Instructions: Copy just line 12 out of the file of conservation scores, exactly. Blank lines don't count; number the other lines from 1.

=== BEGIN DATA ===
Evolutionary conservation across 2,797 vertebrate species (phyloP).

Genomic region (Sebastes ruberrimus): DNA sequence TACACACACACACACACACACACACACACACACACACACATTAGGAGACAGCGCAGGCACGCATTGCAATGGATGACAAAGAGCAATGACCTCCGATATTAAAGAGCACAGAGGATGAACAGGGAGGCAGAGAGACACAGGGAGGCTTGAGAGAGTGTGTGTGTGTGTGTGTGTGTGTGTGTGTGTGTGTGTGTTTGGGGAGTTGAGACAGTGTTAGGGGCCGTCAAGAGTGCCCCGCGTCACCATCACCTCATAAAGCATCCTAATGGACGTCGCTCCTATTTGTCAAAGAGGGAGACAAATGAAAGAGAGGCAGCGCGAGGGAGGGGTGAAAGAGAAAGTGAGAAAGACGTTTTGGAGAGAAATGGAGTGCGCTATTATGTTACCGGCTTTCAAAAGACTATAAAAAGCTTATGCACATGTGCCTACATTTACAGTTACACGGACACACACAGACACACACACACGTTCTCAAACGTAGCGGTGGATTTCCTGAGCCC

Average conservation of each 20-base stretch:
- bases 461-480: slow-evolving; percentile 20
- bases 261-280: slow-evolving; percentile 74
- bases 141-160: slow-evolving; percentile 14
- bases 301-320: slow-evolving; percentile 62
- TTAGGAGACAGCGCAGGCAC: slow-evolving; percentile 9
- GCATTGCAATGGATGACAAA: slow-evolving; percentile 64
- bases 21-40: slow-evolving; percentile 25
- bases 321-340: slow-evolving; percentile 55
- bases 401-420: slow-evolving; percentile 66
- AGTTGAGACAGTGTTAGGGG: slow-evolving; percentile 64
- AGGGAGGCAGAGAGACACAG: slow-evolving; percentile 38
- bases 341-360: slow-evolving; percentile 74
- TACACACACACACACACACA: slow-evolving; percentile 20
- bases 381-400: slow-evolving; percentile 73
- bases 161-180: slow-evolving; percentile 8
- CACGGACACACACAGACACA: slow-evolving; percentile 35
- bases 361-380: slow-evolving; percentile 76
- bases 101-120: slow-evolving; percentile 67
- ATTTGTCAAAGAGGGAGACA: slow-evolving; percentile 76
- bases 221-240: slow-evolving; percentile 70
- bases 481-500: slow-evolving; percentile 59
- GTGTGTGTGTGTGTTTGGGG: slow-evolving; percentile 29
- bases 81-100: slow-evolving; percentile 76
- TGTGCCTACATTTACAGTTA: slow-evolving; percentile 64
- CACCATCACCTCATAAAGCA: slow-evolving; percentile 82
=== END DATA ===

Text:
- bases 401-420: slow-evolving; percentile 66